WESTBROOK – The Westbrook City Council took one step closer to finalizing the 2012-2013 combined city and school budget this week.
At a meeting Monday, the council voted 5-0 (Council President Brendan Rielly recused himself from the vote, saying he wanted to avoid a potential conflict of interest because he does some legal work for the school department, and Councilor Dorothy Aube was absent from the meeting) to give its initial approval to the budget. The council must hold a second vote on Monday, May 14, to give final approval to the budget. Then, Westbrook voters will have a chance to weigh in on the school budget at a June 12 referendum vote.
The city budget, which encompasses municipal and county spending, comes in at approximately $23.1 million, a figure that is down about $164,000 from the 2011-2012 spending plan.
The total school budget comes in at $30.9 million, down from the originally proposed $31.1 million, decreasing the money needed from local property taxes from $16.7 million to $16.5 million. The decrease in the school budget came from lower-than-expected insurance rates and savings realized from staff retirements.
At a meeting earlier this month, School Superintendent Marc Gousse said the school department’s budget had anticipated a 5 percent increase in health insurance costs, while the actual figure came in at 4 percent. Additionally, the department’s dental insurance premiums decreased by 1 percent and a number of teacher retirements added to the savings.
The school budget represents a 0.15 percent increase in spending and a 1.16 percent increase in the amount needed from local taxes over this year’s $30.8 million budget.
The school budget’s impact on the local tax rate is 19 cents per $1,000 of valuation, which would represent a 10 cent increase to the overall tax rate. However, that rate increase will be mitigated by money from the city’s newly created tax stabilization reserve account, which will be used to offset the increase, leaving residents with the same tax rate as this year.
The tax stabilization reserve fund, which was given initial approval by the council on Monday night, will set aside approximately $850,000 from the city’s excess fund balance to be used to offset property tax increases. City Administrator Jerre Bryant said the city would use about $183,000 of that money this year to keep property taxes level.
Councilor Michael Foley, chairman of the council’s Finance Committee, said he was happy to see the city have the money that allows it to create a fund to help offset tax increases.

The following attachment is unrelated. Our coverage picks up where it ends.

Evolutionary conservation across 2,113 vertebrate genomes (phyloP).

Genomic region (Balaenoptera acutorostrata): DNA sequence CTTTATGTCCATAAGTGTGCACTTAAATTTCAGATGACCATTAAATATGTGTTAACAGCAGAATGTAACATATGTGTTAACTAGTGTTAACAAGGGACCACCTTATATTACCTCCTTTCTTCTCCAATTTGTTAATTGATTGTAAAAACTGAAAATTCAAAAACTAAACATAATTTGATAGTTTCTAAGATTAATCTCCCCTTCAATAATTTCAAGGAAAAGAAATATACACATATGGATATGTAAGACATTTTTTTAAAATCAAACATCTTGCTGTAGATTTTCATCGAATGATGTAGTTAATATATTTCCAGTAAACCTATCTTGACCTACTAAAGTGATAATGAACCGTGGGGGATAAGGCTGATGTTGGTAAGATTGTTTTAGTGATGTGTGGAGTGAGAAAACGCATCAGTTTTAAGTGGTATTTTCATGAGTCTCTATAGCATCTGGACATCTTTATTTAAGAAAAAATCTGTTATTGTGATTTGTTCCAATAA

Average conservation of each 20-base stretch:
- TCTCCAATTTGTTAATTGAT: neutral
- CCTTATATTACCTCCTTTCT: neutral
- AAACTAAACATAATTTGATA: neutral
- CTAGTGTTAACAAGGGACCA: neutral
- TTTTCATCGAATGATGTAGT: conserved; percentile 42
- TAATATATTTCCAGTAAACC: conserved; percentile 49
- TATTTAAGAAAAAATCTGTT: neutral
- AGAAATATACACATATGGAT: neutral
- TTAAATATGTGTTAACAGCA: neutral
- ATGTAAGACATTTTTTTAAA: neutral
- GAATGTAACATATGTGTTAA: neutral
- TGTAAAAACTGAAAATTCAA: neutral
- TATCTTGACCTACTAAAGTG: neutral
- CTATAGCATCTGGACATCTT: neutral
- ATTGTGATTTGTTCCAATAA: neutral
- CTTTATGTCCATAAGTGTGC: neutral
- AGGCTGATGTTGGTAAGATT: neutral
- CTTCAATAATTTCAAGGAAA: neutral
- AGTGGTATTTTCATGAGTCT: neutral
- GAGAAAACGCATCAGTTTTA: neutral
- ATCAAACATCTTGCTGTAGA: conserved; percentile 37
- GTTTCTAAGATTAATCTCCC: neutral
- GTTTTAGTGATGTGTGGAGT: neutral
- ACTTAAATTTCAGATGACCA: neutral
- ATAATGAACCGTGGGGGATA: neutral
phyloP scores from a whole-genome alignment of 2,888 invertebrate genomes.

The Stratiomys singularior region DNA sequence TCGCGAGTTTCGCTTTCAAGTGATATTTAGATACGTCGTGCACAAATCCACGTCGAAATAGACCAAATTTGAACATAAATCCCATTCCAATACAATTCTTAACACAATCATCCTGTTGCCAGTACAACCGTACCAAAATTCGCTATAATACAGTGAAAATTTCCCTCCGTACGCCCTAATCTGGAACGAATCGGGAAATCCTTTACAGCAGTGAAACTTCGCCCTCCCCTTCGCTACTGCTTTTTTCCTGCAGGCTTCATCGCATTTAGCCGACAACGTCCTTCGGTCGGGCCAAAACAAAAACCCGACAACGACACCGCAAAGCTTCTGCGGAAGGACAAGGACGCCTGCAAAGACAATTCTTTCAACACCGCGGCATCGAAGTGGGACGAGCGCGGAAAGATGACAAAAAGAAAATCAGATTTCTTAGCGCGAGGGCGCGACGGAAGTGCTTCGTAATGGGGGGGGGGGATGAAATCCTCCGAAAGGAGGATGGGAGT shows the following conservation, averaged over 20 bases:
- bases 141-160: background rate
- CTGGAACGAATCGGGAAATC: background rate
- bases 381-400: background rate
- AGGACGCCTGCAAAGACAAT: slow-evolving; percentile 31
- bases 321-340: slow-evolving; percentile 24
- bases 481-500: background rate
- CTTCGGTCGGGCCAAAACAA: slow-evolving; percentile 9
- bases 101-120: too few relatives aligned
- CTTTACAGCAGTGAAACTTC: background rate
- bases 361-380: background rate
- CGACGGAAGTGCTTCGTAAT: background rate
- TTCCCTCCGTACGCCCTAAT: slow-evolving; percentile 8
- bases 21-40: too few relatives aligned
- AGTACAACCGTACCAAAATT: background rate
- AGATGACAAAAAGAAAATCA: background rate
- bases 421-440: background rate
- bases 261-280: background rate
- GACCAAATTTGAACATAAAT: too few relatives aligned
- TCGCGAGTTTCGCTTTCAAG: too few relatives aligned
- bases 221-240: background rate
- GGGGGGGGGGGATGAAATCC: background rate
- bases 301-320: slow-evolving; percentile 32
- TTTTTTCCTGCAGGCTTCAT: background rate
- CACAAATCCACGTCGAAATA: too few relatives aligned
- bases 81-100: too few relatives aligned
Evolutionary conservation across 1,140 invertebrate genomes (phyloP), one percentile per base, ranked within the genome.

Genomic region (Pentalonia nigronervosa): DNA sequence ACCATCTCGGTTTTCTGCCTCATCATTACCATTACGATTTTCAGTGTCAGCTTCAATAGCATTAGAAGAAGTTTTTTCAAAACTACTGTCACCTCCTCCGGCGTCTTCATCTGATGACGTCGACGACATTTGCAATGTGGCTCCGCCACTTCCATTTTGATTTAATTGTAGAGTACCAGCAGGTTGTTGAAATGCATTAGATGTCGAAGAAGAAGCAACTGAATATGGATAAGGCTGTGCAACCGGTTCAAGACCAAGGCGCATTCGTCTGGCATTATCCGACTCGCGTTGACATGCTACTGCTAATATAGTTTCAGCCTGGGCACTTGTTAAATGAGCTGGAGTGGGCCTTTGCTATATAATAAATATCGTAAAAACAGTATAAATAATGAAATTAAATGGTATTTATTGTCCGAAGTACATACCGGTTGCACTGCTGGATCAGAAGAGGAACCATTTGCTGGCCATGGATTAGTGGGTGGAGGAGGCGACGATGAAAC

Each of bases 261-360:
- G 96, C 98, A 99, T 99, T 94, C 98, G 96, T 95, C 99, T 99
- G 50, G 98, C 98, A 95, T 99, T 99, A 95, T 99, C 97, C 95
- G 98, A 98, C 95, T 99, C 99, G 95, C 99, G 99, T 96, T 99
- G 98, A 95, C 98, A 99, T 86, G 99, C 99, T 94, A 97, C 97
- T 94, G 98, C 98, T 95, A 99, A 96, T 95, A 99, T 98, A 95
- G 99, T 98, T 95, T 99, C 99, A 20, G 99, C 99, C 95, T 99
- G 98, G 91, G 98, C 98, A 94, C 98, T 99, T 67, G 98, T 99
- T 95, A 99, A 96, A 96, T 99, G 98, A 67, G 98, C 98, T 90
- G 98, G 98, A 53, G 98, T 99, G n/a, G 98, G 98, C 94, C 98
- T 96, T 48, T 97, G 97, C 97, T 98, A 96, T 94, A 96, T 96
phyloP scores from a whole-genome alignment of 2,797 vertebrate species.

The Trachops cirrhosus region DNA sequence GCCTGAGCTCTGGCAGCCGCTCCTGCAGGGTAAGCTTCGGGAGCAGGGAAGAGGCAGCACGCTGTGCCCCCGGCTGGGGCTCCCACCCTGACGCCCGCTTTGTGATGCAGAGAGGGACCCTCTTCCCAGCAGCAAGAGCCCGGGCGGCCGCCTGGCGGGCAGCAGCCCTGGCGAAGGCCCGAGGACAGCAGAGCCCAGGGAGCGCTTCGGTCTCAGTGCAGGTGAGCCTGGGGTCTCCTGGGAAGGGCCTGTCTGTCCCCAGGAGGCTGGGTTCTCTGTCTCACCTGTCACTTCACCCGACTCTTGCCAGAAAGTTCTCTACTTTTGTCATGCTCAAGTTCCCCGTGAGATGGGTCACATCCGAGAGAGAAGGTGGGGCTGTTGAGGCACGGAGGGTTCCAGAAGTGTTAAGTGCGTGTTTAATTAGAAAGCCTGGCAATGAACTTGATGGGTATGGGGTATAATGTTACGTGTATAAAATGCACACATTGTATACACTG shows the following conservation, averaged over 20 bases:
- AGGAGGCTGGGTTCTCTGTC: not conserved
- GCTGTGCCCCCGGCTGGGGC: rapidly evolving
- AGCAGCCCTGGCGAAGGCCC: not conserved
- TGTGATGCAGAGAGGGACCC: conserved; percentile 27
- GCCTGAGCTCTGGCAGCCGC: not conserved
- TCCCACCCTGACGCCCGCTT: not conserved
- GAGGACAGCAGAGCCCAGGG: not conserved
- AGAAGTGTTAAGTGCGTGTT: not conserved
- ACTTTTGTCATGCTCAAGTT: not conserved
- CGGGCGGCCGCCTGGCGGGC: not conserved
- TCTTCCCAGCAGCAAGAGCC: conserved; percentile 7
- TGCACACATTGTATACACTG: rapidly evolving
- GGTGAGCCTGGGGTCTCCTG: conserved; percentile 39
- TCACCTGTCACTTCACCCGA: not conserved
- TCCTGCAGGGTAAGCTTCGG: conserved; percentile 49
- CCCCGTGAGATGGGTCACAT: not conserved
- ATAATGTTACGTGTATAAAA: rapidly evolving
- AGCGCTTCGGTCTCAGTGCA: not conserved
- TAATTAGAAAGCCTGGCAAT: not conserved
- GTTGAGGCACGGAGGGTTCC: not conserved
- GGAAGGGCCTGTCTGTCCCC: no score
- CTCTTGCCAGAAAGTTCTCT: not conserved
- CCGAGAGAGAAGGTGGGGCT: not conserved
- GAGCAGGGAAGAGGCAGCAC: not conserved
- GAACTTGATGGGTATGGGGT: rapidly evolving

“The city has been very fortunate to have sound financial management over the past few years,” Foley said. “Hopefully as the economy improves, revenues will improve and we will not have to tap into this (in future years).”
“This is something that really could have benefits down the road for the community,” agreed Councilor John O’Hara.
In addition to approving the tax stabilization fund, councilors also gave initial approval to use approximately $1.2 million from the excess fund balance to pay for the city’s capital improvement this year and to use about $760,000 to cover a deficit in the school department budget.
While the councilors supported using the money to cover the school deficit, they were clear that they wanted to see steps taken to make sure that the situation does not happen in the future. Additionally, Foley told the city administration and the school department that he wanted them to work on a set of policies to ensure that there are no future large deficits, adding that he would like to see those policies drafted in time for the council’s next meeting on May 14.
Foley said that the council’s Finance Committee would be doing quarterly reviews of the city and school finances to make sure spending is in line with revenues.
“We understand this (deficit) isn’t something that has occurred under the present school administration,” he said. “(But) this is something that I take very seriously.”
Councilor Paul Emery said he wanted to know where the money had gone.
“Apparently it’s been a 10-year problem,” he said.
Bryant responded to Emery, saying that the deficit was accumulated over a period of years and that a good deal of it could be pinned on lower-than-anticipated revenues.
O’Hara was also concerned about making sure that the city and schools avoid budget deficits going forward, but he said he believed that the city was doing the proper thing in using money from the excess fund balance to clear the deficit.
“I don’t like the idea that this has accumulated over the years,” O’Hara said. “But the fact remains, ladies and gentlemen, that we have it (the deficit), it is ours, it belongs to us and we have to clean it up. It is our bill. Before we move forward, we have to clean up the past and I am not happy about that, either.”
Gousse assured the council that he “was very appreciative of the scrutiny” that the council and the city were giving the school budget. He added that he is meeting weekly with Bryant to go over financial matters, among other things, and he will continue to work with the city.
Gousse said he has put tight controls in place to keep track of school spending. No expenditure is approved without his review, he said, and he signs off on every purchase order before any money is spent.
“It’s very important that we live within our means,” he said.